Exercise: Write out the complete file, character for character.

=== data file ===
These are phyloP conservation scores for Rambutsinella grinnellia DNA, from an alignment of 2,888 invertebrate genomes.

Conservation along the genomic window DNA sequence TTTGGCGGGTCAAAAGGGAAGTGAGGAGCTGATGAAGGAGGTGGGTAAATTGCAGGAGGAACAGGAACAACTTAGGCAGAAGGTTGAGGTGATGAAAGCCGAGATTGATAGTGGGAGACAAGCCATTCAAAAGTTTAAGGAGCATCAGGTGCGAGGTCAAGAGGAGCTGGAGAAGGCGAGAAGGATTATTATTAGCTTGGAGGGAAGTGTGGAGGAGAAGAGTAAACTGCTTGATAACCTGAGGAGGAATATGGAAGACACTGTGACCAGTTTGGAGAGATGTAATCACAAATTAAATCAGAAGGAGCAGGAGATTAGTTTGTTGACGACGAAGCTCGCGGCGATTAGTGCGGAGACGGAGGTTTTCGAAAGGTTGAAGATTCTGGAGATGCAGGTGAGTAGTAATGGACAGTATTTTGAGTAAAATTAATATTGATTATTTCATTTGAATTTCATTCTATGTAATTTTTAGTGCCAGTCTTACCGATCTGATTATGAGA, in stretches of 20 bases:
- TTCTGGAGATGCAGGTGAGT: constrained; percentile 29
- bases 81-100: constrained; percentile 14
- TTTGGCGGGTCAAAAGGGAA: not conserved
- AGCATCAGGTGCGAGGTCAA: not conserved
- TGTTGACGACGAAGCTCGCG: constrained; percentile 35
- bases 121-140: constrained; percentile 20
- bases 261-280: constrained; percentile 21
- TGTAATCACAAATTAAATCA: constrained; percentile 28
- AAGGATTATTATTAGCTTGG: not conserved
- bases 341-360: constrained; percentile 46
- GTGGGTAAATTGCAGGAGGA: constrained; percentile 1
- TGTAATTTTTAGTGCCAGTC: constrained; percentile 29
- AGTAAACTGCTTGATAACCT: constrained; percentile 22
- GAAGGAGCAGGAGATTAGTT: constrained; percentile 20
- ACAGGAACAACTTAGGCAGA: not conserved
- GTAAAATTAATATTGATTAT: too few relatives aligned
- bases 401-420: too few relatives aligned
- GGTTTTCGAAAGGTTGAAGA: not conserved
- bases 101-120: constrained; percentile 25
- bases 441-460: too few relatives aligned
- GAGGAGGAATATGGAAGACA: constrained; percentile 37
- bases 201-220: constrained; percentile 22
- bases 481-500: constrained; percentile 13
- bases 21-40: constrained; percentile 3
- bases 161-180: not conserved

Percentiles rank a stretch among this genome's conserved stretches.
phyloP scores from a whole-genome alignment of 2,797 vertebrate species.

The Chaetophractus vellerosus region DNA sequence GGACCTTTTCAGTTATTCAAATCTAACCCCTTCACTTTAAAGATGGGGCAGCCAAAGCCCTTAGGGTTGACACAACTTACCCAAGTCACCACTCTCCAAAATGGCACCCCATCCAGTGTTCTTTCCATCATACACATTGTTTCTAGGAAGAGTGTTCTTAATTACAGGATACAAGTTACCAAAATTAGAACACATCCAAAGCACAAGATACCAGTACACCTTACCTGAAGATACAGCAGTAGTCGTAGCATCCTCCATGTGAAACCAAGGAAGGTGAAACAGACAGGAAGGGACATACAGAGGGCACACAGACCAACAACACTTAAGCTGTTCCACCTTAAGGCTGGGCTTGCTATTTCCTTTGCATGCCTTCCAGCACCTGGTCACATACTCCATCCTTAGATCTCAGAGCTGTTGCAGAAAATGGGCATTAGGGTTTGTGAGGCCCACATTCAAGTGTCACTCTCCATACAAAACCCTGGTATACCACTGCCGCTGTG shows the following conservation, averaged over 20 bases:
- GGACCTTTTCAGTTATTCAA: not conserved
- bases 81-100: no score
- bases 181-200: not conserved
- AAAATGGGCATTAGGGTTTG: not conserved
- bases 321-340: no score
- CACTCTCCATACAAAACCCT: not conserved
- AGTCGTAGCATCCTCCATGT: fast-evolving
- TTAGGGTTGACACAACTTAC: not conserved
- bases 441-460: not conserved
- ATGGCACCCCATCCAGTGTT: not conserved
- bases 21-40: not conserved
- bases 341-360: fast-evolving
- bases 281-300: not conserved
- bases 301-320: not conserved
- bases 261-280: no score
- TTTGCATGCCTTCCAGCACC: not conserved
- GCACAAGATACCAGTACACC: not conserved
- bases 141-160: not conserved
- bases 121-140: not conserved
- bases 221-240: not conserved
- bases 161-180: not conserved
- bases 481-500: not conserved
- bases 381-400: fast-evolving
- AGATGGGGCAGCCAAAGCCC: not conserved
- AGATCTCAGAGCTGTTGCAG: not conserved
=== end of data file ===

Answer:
These are phyloP conservation scores for Rambutsinella grinnellia DNA, from an alignment of 2,888 invertebrate genomes.

Conservation along the genomic window DNA sequence TTTGGCGGGTCAAAAGGGAAGTGAGGAGCTGATGAAGGAGGTGGGTAAATTGCAGGAGGAACAGGAACAACTTAGGCAGAAGGTTGAGGTGATGAAAGCCGAGATTGATAGTGGGAGACAAGCCATTCAAAAGTTTAAGGAGCATCAGGTGCGAGGTCAAGAGGAGCTGGAGAAGGCGAGAAGGATTATTATTAGCTTGGAGGGAAGTGTGGAGGAGAAGAGTAAACTGCTTGATAACCTGAGGAGGAATATGGAAGACACTGTGACCAGTTTGGAGAGATGTAATCACAAATTAAATCAGAAGGAGCAGGAGATTAGTTTGTTGACGACGAAGCTCGCGGCGATTAGTGCGGAGACGGAGGTTTTCGAAAGGTTGAAGATTCTGGAGATGCAGGTGAGTAGTAATGGACAGTATTTTGAGTAAAATTAATATTGATTATTTCATTTGAATTTCATTCTATGTAATTTTTAGTGCCAGTCTTACCGATCTGATTATGAGA, in stretches of 20 bases:
- TTCTGGAGATGCAGGTGAGT: constrained; percentile 29
- bases 81-100: constrained; percentile 14
- TTTGGCGGGTCAAAAGGGAA: not conserved
- AGCATCAGGTGCGAGGTCAA: not conserved
- TGTTGACGACGAAGCTCGCG: constrained; percentile 35
- bases 121-140: constrained; percentile 20
- bases 261-280: constrained; percentile 21
- TGTAATCACAAATTAAATCA: constrained; percentile 28
- AAGGATTATTATTAGCTTGG: not conserved
- bases 341-360: constrained; percentile 46
- GTGGGTAAATTGCAGGAGGA: constrained; percentile 1
- TGTAATTTTTAGTGCCAGTC: constrained; percentile 29
- AGTAAACTGCTTGATAACCT: constrained; percentile 22
- GAAGGAGCAGGAGATTAGTT: constrained; percentile 20
- ACAGGAACAACTTAGGCAGA: not conserved
- GTAAAATTAATATTGATTAT: too few relatives aligned
- bases 401-420: too few relatives aligned
- GGTTTTCGAAAGGTTGAAGA: not conserved
- bases 101-120: constrained; percentile 25
- bases 441-460: too few relatives aligned
- GAGGAGGAATATGGAAGACA: constrained; percentile 37
- bases 201-220: constrained; percentile 22
- bases 481-500: constrained; percentile 13
- bases 21-40: constrained; percentile 3
- bases 161-180: not conserved

Percentiles rank a stretch among this genome's conserved stretches.
phyloP scores from a whole-genome alignment of 2,797 vertebrate species.

The Chaetophractus vellerosus region DNA sequence GGACCTTTTCAGTTATTCAAATCTAACCCCTTCACTTTAAAGATGGGGCAGCCAAAGCCCTTAGGGTTGACACAACTTACCCAAGTCACCACTCTCCAAAATGGCACCCCATCCAGTGTTCTTTCCATCATACACATTGTTTCTAGGAAGAGTGTTCTTAATTACAGGATACAAGTTACCAAAATTAGAACACATCCAAAGCACAAGATACCAGTACACCTTACCTGAAGATACAGCAGTAGTCGTAGCATCCTCCATGTGAAACCAAGGAAGGTGAAACAGACAGGAAGGGACATACAGAGGGCACACAGACCAACAACACTTAAGCTGTTCCACCTTAAGGCTGGGCTTGCTATTTCCTTTGCATGCCTTCCAGCACCTGGTCACATACTCCATCCTTAGATCTCAGAGCTGTTGCAGAAAATGGGCATTAGGGTTTGTGAGGCCCACATTCAAGTGTCACTCTCCATACAAAACCCTGGTATACCACTGCCGCTGTG shows the following conservation, averaged over 20 bases:
- GGACCTTTTCAGTTATTCAA: not conserved
- bases 81-100: no score
- bases 181-200: not conserved
- AAAATGGGCATTAGGGTTTG: not conserved
- bases 321-340: no score
- CACTCTCCATACAAAACCCT: not conserved
- AGTCGTAGCATCCTCCATGT: fast-evolving
- TTAGGGTTGACACAACTTAC: not conserved
- bases 441-460: not conserved
- ATGGCACCCCATCCAGTGTT: not conserved
- bases 21-40: not conserved
- bases 341-360: fast-evolving
- bases 281-300: not conserved
- bases 301-320: not conserved
- bases 261-280: no score
- TTTGCATGCCTTCCAGCACC: not conserved
- GCACAAGATACCAGTACACC: not conserved
- bases 141-160: not conserved
- bases 121-140: not conserved
- bases 221-240: not conserved
- bases 161-180: not conserved
- bases 481-500: not conserved
- bases 381-400: fast-evolving
- AGATGGGGCAGCCAAAGCCC: not conserved
- AGATCTCAGAGCTGTTGCAG: not conserved